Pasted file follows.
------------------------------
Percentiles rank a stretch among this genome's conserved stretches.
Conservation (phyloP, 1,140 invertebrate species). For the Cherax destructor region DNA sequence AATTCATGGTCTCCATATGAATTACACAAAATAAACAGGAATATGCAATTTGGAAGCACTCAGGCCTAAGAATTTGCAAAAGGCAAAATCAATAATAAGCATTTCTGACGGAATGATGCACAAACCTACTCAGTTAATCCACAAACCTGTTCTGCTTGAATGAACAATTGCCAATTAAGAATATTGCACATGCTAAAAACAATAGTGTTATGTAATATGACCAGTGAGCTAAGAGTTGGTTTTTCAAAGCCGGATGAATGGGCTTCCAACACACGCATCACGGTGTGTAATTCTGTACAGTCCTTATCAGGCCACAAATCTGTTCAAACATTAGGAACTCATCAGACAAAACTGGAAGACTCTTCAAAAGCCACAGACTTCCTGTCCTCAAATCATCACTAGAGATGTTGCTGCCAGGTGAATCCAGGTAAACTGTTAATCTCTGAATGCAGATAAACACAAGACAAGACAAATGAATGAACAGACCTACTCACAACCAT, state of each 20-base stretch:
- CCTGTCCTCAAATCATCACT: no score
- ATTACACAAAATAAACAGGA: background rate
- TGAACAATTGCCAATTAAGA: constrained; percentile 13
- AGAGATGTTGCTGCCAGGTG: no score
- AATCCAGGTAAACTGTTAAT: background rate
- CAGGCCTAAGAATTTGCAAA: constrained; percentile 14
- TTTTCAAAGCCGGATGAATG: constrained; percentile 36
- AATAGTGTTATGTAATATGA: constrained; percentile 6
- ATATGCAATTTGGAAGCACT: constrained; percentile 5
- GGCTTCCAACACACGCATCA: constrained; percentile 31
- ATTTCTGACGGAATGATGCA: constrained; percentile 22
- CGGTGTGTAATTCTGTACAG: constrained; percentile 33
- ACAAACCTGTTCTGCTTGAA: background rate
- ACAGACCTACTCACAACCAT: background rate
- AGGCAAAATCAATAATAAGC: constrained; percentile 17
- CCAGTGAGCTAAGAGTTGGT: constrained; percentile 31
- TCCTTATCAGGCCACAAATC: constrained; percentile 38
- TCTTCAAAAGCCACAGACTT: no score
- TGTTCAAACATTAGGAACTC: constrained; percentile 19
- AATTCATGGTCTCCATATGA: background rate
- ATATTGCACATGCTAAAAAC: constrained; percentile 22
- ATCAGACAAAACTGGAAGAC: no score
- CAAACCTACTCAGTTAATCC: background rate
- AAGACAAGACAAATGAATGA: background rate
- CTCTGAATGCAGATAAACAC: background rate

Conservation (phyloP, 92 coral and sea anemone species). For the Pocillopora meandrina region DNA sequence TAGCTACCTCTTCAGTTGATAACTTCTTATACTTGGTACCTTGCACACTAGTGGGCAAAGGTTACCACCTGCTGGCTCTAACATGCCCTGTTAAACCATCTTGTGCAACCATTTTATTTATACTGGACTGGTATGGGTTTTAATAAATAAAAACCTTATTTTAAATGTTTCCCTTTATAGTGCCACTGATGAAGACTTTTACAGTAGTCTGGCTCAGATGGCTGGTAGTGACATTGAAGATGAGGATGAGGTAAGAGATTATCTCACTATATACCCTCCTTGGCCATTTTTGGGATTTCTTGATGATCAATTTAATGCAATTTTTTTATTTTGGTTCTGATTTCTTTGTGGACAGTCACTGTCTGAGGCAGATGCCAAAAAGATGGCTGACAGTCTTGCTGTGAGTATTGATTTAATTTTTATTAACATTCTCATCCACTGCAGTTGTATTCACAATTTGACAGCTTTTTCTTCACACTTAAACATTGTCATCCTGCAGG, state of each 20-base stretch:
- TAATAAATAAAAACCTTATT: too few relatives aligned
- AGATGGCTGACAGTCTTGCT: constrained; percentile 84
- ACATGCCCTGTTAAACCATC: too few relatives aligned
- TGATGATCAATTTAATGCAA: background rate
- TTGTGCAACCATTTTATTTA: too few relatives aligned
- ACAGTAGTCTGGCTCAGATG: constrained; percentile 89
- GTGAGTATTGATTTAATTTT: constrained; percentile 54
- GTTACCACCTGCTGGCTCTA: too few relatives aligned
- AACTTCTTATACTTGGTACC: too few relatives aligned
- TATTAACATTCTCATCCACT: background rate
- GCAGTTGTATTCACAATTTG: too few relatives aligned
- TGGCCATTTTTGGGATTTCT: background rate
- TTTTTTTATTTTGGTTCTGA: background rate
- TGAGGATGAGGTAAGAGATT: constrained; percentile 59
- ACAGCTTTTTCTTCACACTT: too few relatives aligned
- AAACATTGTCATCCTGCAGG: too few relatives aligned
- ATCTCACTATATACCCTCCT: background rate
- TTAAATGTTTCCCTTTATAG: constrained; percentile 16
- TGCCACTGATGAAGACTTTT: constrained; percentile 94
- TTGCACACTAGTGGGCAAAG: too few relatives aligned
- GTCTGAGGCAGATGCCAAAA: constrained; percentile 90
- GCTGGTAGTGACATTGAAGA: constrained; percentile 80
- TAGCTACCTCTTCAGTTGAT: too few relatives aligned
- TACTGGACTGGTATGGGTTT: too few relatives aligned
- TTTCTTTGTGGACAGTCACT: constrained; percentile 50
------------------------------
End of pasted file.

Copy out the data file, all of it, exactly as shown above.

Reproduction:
Percentiles rank a stretch among this genome's conserved stretches.
Conservation (phyloP, 1,140 invertebrate species). For the Cherax destructor region DNA sequence AATTCATGGTCTCCATATGAATTACACAAAATAAACAGGAATATGCAATTTGGAAGCACTCAGGCCTAAGAATTTGCAAAAGGCAAAATCAATAATAAGCATTTCTGACGGAATGATGCACAAACCTACTCAGTTAATCCACAAACCTGTTCTGCTTGAATGAACAATTGCCAATTAAGAATATTGCACATGCTAAAAACAATAGTGTTATGTAATATGACCAGTGAGCTAAGAGTTGGTTTTTCAAAGCCGGATGAATGGGCTTCCAACACACGCATCACGGTGTGTAATTCTGTACAGTCCTTATCAGGCCACAAATCTGTTCAAACATTAGGAACTCATCAGACAAAACTGGAAGACTCTTCAAAAGCCACAGACTTCCTGTCCTCAAATCATCACTAGAGATGTTGCTGCCAGGTGAATCCAGGTAAACTGTTAATCTCTGAATGCAGATAAACACAAGACAAGACAAATGAATGAACAGACCTACTCACAACCAT, state of each 20-base stretch:
- CCTGTCCTCAAATCATCACT: no score
- ATTACACAAAATAAACAGGA: background rate
- TGAACAATTGCCAATTAAGA: constrained; percentile 13
- AGAGATGTTGCTGCCAGGTG: no score
- AATCCAGGTAAACTGTTAAT: background rate
- CAGGCCTAAGAATTTGCAAA: constrained; percentile 14
- TTTTCAAAGCCGGATGAATG: constrained; percentile 36
- AATAGTGTTATGTAATATGA: constrained; percentile 6
- ATATGCAATTTGGAAGCACT: constrained; percentile 5
- GGCTTCCAACACACGCATCA: constrained; percentile 31
- ATTTCTGACGGAATGATGCA: constrained; percentile 22
- CGGTGTGTAATTCTGTACAG: constrained; percentile 33
- ACAAACCTGTTCTGCTTGAA: background rate
- ACAGACCTACTCACAACCAT: background rate
- AGGCAAAATCAATAATAAGC: constrained; percentile 17
- CCAGTGAGCTAAGAGTTGGT: constrained; percentile 31
- TCCTTATCAGGCCACAAATC: constrained; percentile 38
- TCTTCAAAAGCCACAGACTT: no score
- TGTTCAAACATTAGGAACTC: constrained; percentile 19
- AATTCATGGTCTCCATATGA: background rate
- ATATTGCACATGCTAAAAAC: constrained; percentile 22
- ATCAGACAAAACTGGAAGAC: no score
- CAAACCTACTCAGTTAATCC: background rate
- AAGACAAGACAAATGAATGA: background rate
- CTCTGAATGCAGATAAACAC: background rate

Conservation (phyloP, 92 coral and sea anemone species). For the Pocillopora meandrina region DNA sequence TAGCTACCTCTTCAGTTGATAACTTCTTATACTTGGTACCTTGCACACTAGTGGGCAAAGGTTACCACCTGCTGGCTCTAACATGCCCTGTTAAACCATCTTGTGCAACCATTTTATTTATACTGGACTGGTATGGGTTTTAATAAATAAAAACCTTATTTTAAATGTTTCCCTTTATAGTGCCACTGATGAAGACTTTTACAGTAGTCTGGCTCAGATGGCTGGTAGTGACATTGAAGATGAGGATGAGGTAAGAGATTATCTCACTATATACCCTCCTTGGCCATTTTTGGGATTTCTTGATGATCAATTTAATGCAATTTTTTTATTTTGGTTCTGATTTCTTTGTGGACAGTCACTGTCTGAGGCAGATGCCAAAAAGATGGCTGACAGTCTTGCTGTGAGTATTGATTTAATTTTTATTAACATTCTCATCCACTGCAGTTGTATTCACAATTTGACAGCTTTTTCTTCACACTTAAACATTGTCATCCTGCAGG, state of each 20-base stretch:
- TAATAAATAAAAACCTTATT: too few relatives aligned
- AGATGGCTGACAGTCTTGCT: constrained; percentile 84
- ACATGCCCTGTTAAACCATC: too few relatives aligned
- TGATGATCAATTTAATGCAA: background rate
- TTGTGCAACCATTTTATTTA: too few relatives aligned
- ACAGTAGTCTGGCTCAGATG: constrained; percentile 89
- GTGAGTATTGATTTAATTTT: constrained; percentile 54
- GTTACCACCTGCTGGCTCTA: too few relatives aligned
- AACTTCTTATACTTGGTACC: too few relatives aligned
- TATTAACATTCTCATCCACT: background rate
- GCAGTTGTATTCACAATTTG: too few relatives aligned
- TGGCCATTTTTGGGATTTCT: background rate
- TTTTTTTATTTTGGTTCTGA: background rate
- TGAGGATGAGGTAAGAGATT: constrained; percentile 59
- ACAGCTTTTTCTTCACACTT: too few relatives aligned
- AAACATTGTCATCCTGCAGG: too few relatives aligned
- ATCTCACTATATACCCTCCT: background rate
- TTAAATGTTTCCCTTTATAG: constrained; percentile 16
- TGCCACTGATGAAGACTTTT: constrained; percentile 94
- TTGCACACTAGTGGGCAAAG: too few relatives aligned
- GTCTGAGGCAGATGCCAAAA: constrained; percentile 90
- GCTGGTAGTGACATTGAAGA: constrained; percentile 80
- TAGCTACCTCTTCAGTTGAT: too few relatives aligned
- TACTGGACTGGTATGGGTTT: too few relatives aligned
- TTTCTTTGTGGACAGTCACT: constrained; percentile 50